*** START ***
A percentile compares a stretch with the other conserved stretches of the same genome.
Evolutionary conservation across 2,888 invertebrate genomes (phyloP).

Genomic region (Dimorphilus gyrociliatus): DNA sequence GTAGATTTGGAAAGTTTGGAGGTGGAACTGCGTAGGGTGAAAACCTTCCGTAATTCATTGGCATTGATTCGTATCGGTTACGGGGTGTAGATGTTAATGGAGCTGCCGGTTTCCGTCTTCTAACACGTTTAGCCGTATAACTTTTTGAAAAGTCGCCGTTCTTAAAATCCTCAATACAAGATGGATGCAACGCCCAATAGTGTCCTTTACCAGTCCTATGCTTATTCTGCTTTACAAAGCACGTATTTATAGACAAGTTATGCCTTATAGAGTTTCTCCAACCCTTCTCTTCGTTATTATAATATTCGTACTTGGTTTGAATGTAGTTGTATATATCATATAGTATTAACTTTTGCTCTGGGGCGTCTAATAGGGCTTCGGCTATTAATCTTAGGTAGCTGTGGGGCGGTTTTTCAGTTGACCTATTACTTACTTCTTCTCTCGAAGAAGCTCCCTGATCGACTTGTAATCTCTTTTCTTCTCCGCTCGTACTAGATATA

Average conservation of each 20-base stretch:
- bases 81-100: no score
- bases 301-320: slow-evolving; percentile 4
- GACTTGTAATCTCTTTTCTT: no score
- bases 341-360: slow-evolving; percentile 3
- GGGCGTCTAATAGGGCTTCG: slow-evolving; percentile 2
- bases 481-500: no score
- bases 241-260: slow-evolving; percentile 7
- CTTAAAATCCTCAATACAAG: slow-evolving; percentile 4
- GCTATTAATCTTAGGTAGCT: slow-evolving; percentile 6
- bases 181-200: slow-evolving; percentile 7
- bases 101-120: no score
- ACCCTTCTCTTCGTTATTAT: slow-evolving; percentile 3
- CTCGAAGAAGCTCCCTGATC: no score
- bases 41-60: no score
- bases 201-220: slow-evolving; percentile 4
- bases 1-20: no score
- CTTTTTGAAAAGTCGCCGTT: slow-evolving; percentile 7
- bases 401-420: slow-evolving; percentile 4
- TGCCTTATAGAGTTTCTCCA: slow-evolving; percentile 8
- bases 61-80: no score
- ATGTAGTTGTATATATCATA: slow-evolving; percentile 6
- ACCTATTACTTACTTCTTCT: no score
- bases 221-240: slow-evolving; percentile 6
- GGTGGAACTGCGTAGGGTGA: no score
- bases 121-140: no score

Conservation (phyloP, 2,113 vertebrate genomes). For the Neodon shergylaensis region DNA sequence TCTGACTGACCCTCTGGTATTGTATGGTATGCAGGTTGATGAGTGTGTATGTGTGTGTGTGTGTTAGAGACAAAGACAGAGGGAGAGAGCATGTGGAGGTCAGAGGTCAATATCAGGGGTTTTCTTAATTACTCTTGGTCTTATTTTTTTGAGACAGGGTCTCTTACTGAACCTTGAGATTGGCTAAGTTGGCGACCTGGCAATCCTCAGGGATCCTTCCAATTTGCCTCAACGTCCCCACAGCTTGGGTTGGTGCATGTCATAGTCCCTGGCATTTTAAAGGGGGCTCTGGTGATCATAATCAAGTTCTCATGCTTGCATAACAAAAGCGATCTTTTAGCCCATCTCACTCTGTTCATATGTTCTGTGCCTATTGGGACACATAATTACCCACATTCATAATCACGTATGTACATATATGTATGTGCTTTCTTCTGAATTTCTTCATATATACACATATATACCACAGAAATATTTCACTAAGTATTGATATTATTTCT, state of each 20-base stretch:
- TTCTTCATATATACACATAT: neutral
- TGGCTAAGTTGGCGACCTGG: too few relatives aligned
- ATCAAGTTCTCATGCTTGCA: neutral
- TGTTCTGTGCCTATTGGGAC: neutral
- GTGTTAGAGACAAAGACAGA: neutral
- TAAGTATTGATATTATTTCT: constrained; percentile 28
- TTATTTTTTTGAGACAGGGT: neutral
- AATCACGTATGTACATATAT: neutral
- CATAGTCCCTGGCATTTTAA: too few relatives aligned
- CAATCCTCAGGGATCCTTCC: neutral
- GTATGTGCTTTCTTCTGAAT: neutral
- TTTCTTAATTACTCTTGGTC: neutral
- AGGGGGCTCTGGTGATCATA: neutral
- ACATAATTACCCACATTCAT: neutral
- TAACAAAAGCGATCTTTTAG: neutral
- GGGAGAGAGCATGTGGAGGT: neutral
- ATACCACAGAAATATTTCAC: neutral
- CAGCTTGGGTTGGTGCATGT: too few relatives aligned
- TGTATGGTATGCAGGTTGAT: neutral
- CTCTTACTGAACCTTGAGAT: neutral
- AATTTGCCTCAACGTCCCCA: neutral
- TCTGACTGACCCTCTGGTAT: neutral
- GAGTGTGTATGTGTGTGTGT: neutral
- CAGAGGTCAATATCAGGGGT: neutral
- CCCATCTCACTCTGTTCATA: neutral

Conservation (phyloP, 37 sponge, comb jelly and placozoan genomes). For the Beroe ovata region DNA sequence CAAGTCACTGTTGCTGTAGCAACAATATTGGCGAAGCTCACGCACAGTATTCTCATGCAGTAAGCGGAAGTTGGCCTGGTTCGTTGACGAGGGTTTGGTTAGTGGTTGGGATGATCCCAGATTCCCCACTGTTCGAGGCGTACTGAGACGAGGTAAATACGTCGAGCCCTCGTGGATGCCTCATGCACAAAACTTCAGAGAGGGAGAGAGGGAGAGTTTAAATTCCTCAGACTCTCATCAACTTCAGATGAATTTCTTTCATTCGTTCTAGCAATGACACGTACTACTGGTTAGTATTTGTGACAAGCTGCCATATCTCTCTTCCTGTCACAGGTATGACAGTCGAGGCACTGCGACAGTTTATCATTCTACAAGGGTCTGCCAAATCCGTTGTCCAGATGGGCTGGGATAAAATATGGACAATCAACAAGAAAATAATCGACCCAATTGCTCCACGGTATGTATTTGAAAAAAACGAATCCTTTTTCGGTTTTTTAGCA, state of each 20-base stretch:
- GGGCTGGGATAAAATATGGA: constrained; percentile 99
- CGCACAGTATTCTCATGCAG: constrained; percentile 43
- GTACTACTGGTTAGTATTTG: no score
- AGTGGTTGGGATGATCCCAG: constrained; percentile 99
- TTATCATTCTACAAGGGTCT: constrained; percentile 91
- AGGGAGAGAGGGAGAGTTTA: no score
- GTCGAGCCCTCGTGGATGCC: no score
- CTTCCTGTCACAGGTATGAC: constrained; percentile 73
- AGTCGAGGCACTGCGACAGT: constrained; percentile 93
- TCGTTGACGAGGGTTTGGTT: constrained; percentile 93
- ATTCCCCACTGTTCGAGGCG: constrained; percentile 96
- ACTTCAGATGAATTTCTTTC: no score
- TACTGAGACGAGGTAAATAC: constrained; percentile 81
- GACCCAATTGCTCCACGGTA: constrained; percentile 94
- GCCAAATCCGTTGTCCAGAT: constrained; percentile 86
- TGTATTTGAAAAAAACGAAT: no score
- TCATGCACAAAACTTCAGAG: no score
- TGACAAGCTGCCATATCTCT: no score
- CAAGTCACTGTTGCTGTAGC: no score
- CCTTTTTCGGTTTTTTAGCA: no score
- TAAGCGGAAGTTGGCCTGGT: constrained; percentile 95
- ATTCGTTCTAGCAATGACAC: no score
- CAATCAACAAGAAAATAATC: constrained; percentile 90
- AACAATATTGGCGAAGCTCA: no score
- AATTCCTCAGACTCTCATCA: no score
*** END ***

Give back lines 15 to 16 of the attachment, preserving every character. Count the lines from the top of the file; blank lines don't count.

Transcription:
- bases 101-120: no score
- ACCCTTCTCTTCGTTATTAT: slow-evolving; percentile 3